The Environmental Movement and Human Health: An Overall Appraisal

  • Merril Eisenbud


The modern environmental movement has achieved much success but has also suffered many failures. On the positive side is the fact that unprecedented support for environmental protection has developed: the public now understands that its resources in land, fuels, raw materials, air, and water are finite and must be protected and conserved. A series of tough laws has defined the federal government’s environmental objectives and reorganized the government agencies to facilitate achievement of ambitious goals. In this process, the Congress created the Environmental Protection Agency to consolidate various functions formerly scattered throughout many government agencies. A new post of Assistant Secretary of Labor for Occupational Health and Safety was created, and the National Institute of Occupational Health and Safety was established within HEW to serve as the research arm of the Department of Labor. A major new institute, the National Institute for Environmental Health Sciences, has also been established. Considering also that the private and public sectors have demonstrated their willingness to spend huge sums of money to achieve the objectives of the new laws, there was every reason to believe, by the late 1960s, that environmental protection was assured.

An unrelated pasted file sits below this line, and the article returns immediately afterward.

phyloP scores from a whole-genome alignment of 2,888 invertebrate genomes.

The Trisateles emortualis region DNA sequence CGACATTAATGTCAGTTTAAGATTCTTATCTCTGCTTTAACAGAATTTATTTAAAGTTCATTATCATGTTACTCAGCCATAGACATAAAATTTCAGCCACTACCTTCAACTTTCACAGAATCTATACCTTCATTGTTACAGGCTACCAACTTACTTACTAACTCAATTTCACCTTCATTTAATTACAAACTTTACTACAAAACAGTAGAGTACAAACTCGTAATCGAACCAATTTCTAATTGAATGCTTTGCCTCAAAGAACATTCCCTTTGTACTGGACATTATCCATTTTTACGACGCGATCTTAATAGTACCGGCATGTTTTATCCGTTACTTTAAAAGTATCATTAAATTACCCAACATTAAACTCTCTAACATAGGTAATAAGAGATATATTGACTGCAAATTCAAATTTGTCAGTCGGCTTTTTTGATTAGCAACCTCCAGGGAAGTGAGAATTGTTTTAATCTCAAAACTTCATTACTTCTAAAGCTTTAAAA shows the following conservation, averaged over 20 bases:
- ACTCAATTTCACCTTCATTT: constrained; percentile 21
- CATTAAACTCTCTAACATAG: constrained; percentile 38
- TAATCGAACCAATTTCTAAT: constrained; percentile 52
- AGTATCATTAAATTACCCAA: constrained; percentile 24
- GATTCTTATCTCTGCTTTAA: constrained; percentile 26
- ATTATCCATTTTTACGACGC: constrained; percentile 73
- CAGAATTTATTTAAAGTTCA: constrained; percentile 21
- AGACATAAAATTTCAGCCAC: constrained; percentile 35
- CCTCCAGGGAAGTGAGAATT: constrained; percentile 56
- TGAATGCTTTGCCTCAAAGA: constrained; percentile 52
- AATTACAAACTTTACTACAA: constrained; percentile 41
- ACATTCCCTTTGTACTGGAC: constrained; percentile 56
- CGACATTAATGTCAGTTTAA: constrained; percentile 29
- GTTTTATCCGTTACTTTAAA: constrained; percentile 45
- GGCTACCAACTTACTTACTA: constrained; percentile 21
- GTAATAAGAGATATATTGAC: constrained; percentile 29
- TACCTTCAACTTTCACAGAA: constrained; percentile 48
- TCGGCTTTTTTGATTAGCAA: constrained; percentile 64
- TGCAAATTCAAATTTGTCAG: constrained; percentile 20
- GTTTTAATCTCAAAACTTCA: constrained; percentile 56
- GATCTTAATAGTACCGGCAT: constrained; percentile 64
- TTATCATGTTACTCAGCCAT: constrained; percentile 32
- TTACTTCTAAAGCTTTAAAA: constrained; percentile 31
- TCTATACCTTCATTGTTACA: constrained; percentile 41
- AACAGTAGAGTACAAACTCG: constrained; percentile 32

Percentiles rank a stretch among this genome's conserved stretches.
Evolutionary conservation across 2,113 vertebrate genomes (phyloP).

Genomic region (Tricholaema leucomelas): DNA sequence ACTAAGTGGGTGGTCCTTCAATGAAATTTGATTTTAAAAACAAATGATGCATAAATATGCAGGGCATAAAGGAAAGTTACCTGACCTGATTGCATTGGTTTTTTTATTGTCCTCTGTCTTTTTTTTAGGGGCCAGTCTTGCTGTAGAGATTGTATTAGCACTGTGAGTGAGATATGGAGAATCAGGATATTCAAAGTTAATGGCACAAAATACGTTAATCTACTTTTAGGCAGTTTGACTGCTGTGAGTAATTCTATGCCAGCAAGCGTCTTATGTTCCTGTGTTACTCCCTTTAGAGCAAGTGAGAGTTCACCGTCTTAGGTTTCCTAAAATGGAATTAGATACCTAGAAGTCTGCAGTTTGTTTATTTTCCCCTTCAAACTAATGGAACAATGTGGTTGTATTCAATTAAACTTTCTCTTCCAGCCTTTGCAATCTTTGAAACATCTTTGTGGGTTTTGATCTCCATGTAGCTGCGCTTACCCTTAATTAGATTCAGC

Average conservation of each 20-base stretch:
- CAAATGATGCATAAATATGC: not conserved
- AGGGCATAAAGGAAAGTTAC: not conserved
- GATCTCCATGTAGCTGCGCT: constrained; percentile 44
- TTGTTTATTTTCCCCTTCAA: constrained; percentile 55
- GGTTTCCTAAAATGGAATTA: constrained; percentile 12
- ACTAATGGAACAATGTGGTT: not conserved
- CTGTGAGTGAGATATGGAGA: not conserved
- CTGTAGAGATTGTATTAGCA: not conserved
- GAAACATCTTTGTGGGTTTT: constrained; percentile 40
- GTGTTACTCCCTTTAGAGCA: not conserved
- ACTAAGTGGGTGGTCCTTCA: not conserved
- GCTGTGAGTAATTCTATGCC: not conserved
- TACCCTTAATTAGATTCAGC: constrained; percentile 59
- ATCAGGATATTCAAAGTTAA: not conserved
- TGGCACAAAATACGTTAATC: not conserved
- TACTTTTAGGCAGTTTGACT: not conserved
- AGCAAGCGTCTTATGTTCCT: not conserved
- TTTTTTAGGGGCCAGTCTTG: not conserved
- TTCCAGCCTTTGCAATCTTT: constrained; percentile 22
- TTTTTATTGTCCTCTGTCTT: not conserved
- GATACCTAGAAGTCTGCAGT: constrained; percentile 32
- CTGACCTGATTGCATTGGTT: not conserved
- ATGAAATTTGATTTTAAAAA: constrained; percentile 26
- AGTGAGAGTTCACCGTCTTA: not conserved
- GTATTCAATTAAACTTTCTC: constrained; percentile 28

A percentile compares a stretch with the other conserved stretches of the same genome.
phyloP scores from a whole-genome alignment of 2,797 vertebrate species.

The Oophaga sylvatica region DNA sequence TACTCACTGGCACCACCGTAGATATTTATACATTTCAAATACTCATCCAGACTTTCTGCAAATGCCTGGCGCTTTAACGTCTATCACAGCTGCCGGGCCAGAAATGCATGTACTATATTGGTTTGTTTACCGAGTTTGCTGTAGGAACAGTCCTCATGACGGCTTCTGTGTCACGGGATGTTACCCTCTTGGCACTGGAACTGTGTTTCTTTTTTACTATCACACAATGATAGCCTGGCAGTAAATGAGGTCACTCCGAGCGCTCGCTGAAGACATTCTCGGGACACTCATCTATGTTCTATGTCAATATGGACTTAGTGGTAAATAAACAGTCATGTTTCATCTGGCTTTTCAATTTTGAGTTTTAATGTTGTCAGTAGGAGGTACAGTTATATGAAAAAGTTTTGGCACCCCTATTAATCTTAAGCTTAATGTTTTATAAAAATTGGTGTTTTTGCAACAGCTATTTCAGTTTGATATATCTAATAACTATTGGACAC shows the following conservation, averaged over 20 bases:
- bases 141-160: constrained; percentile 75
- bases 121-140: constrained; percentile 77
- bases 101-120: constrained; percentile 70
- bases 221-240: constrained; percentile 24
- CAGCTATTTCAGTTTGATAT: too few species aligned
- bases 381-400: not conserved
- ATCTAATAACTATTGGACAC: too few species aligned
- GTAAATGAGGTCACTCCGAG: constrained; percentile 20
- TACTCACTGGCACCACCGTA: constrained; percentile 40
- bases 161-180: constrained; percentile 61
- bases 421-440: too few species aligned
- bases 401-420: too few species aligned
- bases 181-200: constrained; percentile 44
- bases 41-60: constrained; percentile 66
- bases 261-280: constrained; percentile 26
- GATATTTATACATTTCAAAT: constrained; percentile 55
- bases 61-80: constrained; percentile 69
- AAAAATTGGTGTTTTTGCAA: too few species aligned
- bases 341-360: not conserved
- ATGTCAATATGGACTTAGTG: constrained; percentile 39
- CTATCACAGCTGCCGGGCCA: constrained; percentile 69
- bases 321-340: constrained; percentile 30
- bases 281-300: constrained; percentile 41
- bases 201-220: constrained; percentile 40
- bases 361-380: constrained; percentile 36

Unable to display preview. Download preview PDF.

Unable to display preview. Download preview PDF.


  1. 1.
    Davies, J. C. and B. S. Davies. “The Politics of Pollution,” 2nd ed., Pegasus (Bobbs-Merrill Co., Inc.), Indianapolis, Ind. (1975), p. 34.Google Scholar
  2. 3.
    Burger, E. J. “Protecting the Nation’s Health,” D.C. Heath and Co., Lexington, Mass. (1976).Google Scholar
  3. 4.
    Council on Environmental Quality. “Seventh Annual Report,” U.S. Government Printing Office, Washington, D.C. (1976).Google Scholar
  4. 5.
    Walker, W. J. “Government-Subsidized Death and Disability,” Journal of the American Medical Association 230: 1529 - 1530 (1974).CrossRefGoogle Scholar
  5. 6.
    Fogarty, John E. International Center for Advanced Study in the Health Sciences, and American College of Preventive Medicine. “Preventive Medicine., USA,” Prodist, New York (1976).Google Scholar
  6. 7.
    Fuchs, V. R. “Who Shall Live?” Basic Books, New York (1974).Google Scholar
  7. 8.
    Rockefeller, N. A. “Our Environment Can Be Saved,” Doubleday and Co. New York (1970).Google Scholar

Copyright information

© New York University 1978

Authors and Affiliations

  • Merril Eisenbud

There are no affiliations available

Personalised recommendations